Goldsmith B and Regan T 2003 Cinema Cities, Media Cities: The Contemporary International Studio Complex, Australian Key Centre for Cultural and Media Policy and Australian Film Commission.

This comprehensive study of contemporary international studios considers the circumstances in which the rash of studio complex building and renovating has occurred in places as diverse as Rome, London, Berlin, Prague, Toronto, Sydney, the Gold Coast and Melbourne.

Miller D and Shamsie J 1996 The resource-based view of the firm in two environments: the Hollywood film studios from 1936 to 1965, The Academy of Management Journal 39 (3): 519-543.

This article continues to operationally define and test the resource-based view of the firm in a study of the major U.S. film studios from 1936 to 1965. We found that property-based resources in the form of exclusive long-term contracts with stars and theaters helped financial performance in the stable, predictable environment of 1936-50. In contrast, knowledge-based resources in the form of production and coordinative talent and budgets boosted financial performance in the more uncertain (changing and unpredictable) post-television environment of 1951-65.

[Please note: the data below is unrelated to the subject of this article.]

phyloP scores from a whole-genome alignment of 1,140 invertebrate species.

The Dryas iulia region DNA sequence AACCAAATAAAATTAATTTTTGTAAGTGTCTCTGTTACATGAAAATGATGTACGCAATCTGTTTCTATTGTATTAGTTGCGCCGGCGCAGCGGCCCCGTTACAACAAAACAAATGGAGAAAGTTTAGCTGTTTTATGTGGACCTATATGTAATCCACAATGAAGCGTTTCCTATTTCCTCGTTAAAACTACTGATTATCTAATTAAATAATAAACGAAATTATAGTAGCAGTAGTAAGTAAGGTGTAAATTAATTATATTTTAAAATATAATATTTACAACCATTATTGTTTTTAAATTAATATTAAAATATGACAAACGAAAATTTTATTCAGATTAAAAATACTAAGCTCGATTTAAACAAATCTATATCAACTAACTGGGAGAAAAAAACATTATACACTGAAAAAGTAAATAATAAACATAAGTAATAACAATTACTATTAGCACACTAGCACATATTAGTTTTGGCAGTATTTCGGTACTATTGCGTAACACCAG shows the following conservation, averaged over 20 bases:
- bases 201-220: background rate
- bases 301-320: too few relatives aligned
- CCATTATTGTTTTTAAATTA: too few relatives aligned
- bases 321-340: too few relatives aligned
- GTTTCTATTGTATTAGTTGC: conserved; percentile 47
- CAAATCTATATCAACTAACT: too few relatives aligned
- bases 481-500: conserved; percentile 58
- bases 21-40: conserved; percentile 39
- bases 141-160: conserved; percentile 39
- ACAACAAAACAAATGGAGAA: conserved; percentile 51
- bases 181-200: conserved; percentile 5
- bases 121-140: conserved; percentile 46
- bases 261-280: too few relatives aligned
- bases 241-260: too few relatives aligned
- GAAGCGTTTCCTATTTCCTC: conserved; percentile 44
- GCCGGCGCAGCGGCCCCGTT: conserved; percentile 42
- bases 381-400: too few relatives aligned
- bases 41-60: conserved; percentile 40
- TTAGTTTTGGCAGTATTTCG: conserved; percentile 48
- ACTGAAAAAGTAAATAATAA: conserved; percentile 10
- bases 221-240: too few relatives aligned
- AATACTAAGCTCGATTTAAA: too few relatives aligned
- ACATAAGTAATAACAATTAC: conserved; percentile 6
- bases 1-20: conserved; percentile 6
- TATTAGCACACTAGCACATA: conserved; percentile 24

Robins JA 1993 Organization as strategy: restructuring production in the film industry, Strategic  Management Journal 14 (S1): 103-118.

Few changes in the structure of firms have attracted as much attention during the last decade as the movement away from integrated production and toward cooperative relations among independent organizations. Despite recent emphasis on these strategies of ‘disaggregation’ and ‘network’ organization, little quantitative research exists on the impact of this type of reorganization on economic performance—at least in part due to the difficulty of obtaining appropriate data. The economic impact of disaggregation is examined in this paper using data on film production in the period after World War II.

Storper M and Chistopherson S 1987 Flexible specialization and regional industrial agglomerations: the case of the US motion picture industryAnnals of the Association of American Geographers 77 (1): 104-117.

In the contemporary motion picture industry, production is vertically disintegrated, organized around transactions among a network of small firms. In this regard, motion picture production resembles other industries whose production organizations can be characterized as flexibly specialized. In this theoretically informed case study, we trace the transformation of the industry from vertically integrated to vertically disintegrated flexibly specialized production and elucidate how this transformation affects the spatial location of production activities and labor market dynamics.

Statistical illiteracy in film studies

UPDATE: The paper at the end of this post is now available for advance access at Literary and Linguistic Computing, and can be cited as: The log-normal distribution is not an appropriate parametric model for shot length distributions of Hollywood films, Literary and Linguistic Computing, Advance Access published December 13, 2012, doi:10.1093/llc/fqs066. I will put up the paginated reference when the print version is released.

This week’s post combines two very different approaches to film studies: on the one hand we have outright anger, and then we have proper research. Both are equally important.